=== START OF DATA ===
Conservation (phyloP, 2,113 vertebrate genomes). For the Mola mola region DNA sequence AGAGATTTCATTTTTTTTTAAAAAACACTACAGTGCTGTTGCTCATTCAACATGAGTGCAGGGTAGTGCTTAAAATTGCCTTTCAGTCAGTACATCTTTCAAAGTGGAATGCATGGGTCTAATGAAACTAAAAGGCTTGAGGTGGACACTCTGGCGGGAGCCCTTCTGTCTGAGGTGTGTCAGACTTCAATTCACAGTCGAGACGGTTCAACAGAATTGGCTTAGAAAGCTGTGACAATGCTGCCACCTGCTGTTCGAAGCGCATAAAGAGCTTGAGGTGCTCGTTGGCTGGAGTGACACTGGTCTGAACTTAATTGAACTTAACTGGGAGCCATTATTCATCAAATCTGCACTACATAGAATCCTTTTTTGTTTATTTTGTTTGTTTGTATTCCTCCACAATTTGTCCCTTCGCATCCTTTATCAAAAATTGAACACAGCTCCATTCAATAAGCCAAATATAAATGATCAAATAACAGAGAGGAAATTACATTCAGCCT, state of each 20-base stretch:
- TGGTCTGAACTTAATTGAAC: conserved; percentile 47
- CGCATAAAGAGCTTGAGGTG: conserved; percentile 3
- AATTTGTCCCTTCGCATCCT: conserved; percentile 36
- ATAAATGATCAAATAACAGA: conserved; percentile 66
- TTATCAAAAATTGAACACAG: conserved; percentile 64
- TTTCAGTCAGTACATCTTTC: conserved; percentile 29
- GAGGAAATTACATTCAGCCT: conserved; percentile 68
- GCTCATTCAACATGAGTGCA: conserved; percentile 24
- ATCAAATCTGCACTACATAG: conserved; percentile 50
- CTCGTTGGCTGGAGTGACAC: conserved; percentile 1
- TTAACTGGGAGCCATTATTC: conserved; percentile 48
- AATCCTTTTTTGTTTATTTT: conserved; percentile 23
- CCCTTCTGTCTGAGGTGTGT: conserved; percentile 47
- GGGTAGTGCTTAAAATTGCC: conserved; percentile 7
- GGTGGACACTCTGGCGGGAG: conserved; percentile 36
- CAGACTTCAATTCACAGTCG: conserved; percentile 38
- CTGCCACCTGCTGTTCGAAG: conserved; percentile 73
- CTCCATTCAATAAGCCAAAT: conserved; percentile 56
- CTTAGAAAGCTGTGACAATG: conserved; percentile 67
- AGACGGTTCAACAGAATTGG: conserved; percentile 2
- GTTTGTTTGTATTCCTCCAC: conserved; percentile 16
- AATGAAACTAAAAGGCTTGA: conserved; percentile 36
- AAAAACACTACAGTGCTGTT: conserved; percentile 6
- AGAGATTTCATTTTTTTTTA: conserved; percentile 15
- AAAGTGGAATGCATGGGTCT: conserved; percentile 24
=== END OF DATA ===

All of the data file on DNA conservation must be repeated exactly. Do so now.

Conservation (phyloP, 2,113 vertebrate genomes). For the Mola mola region DNA sequence AGAGATTTCATTTTTTTTTAAAAAACACTACAGTGCTGTTGCTCATTCAACATGAGTGCAGGGTAGTGCTTAAAATTGCCTTTCAGTCAGTACATCTTTCAAAGTGGAATGCATGGGTCTAATGAAACTAAAAGGCTTGAGGTGGACACTCTGGCGGGAGCCCTTCTGTCTGAGGTGTGTCAGACTTCAATTCACAGTCGAGACGGTTCAACAGAATTGGCTTAGAAAGCTGTGACAATGCTGCCACCTGCTGTTCGAAGCGCATAAAGAGCTTGAGGTGCTCGTTGGCTGGAGTGACACTGGTCTGAACTTAATTGAACTTAACTGGGAGCCATTATTCATCAAATCTGCACTACATAGAATCCTTTTTTGTTTATTTTGTTTGTTTGTATTCCTCCACAATTTGTCCCTTCGCATCCTTTATCAAAAATTGAACACAGCTCCATTCAATAAGCCAAATATAAATGATCAAATAACAGAGAGGAAATTACATTCAGCCT, state of each 20-base stretch:
- TGGTCTGAACTTAATTGAAC: conserved; percentile 47
- CGCATAAAGAGCTTGAGGTG: conserved; percentile 3
- AATTTGTCCCTTCGCATCCT: conserved; percentile 36
- ATAAATGATCAAATAACAGA: conserved; percentile 66
- TTATCAAAAATTGAACACAG: conserved; percentile 64
- TTTCAGTCAGTACATCTTTC: conserved; percentile 29
- GAGGAAATTACATTCAGCCT: conserved; percentile 68
- GCTCATTCAACATGAGTGCA: conserved; percentile 24
- ATCAAATCTGCACTACATAG: conserved; percentile 50
- CTCGTTGGCTGGAGTGACAC: conserved; percentile 1
- TTAACTGGGAGCCATTATTC: conserved; percentile 48
- AATCCTTTTTTGTTTATTTT: conserved; percentile 23
- CCCTTCTGTCTGAGGTGTGT: conserved; percentile 47
- GGGTAGTGCTTAAAATTGCC: conserved; percentile 7
- GGTGGACACTCTGGCGGGAG: conserved; percentile 36
- CAGACTTCAATTCACAGTCG: conserved; percentile 38
- CTGCCACCTGCTGTTCGAAG: conserved; percentile 73
- CTCCATTCAATAAGCCAAAT: conserved; percentile 56
- CTTAGAAAGCTGTGACAATG: conserved; percentile 67
- AGACGGTTCAACAGAATTGG: conserved; percentile 2
- GTTTGTTTGTATTCCTCCAC: conserved; percentile 16
- AATGAAACTAAAAGGCTTGA: conserved; percentile 36
- AAAAACACTACAGTGCTGTT: conserved; percentile 6
- AGAGATTTCATTTTTTTTTA: conserved; percentile 15
- AAAGTGGAATGCATGGGTCT: conserved; percentile 24